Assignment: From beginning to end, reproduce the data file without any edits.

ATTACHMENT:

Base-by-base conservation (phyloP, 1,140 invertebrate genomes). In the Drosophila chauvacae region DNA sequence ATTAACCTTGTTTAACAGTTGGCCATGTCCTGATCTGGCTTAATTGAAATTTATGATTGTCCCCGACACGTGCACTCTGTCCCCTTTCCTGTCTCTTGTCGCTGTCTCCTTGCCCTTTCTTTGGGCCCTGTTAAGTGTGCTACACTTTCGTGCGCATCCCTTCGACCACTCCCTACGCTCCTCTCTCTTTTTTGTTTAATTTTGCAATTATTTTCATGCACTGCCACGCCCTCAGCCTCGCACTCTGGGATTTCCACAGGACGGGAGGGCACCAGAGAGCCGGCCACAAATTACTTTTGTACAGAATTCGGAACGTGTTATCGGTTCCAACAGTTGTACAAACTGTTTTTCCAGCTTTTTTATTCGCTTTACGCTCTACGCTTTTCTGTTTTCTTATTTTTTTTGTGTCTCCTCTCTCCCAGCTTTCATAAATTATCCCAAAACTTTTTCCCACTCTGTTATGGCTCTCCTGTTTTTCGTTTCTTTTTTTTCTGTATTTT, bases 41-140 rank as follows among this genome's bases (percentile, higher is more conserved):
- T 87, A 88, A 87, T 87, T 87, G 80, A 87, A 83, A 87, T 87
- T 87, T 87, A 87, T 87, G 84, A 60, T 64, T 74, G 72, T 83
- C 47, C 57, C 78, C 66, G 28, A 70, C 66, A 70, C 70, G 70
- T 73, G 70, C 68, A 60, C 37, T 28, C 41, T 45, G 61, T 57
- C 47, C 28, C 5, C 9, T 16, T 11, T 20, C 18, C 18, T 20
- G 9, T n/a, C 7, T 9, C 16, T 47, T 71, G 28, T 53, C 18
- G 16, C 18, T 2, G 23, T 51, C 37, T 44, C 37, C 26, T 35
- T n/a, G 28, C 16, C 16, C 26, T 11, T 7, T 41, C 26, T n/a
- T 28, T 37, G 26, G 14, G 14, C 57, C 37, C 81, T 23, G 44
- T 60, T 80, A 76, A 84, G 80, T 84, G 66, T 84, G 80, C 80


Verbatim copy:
Base-by-base conservation (phyloP, 1,140 invertebrate genomes). In the Drosophila chauvacae region DNA sequence ATTAACCTTGTTTAACAGTTGGCCATGTCCTGATCTGGCTTAATTGAAATTTATGATTGTCCCCGACACGTGCACTCTGTCCCCTTTCCTGTCTCTTGTCGCTGTCTCCTTGCCCTTTCTTTGGGCCCTGTTAAGTGTGCTACACTTTCGTGCGCATCCCTTCGACCACTCCCTACGCTCCTCTCTCTTTTTTGTTTAATTTTGCAATTATTTTCATGCACTGCCACGCCCTCAGCCTCGCACTCTGGGATTTCCACAGGACGGGAGGGCACCAGAGAGCCGGCCACAAATTACTTTTGTACAGAATTCGGAACGTGTTATCGGTTCCAACAGTTGTACAAACTGTTTTTCCAGCTTTTTTATTCGCTTTACGCTCTACGCTTTTCTGTTTTCTTATTTTTTTTGTGTCTCCTCTCTCCCAGCTTTCATAAATTATCCCAAAACTTTTTCCCACTCTGTTATGGCTCTCCTGTTTTTCGTTTCTTTTTTTTCTGTATTTT, bases 41-140 rank as follows among this genome's bases (percentile, higher is more conserved):
- T 87, A 88, A 87, T 87, T 87, G 80, A 87, A 83, A 87, T 87
- T 87, T 87, A 87, T 87, G 84, A 60, T 64, T 74, G 72, T 83
- C 47, C 57, C 78, C 66, G 28, A 70, C 66, A 70, C 70, G 70
- T 73, G 70, C 68, A 60, C 37, T 28, C 41, T 45, G 61, T 57
- C 47, C 28, C 5, C 9, T 16, T 11, T 20, C 18, C 18, T 20
- G 9, T n/a, C 7, T 9, C 16, T 47, T 71, G 28, T 53, C 18
- G 16, C 18, T 2, G 23, T 51, C 37, T 44, C 37, C 26, T 35
- T n/a, G 28, C 16, C 16, C 26, T 11, T 7, T 41, C 26, T n/a
- T 28, T 37, G 26, G 14, G 14, C 57, C 37, C 81, T 23, G 44
- T 60, T 80, A 76, A 84, G 80, T 84, G 66, T 84, G 80, C 80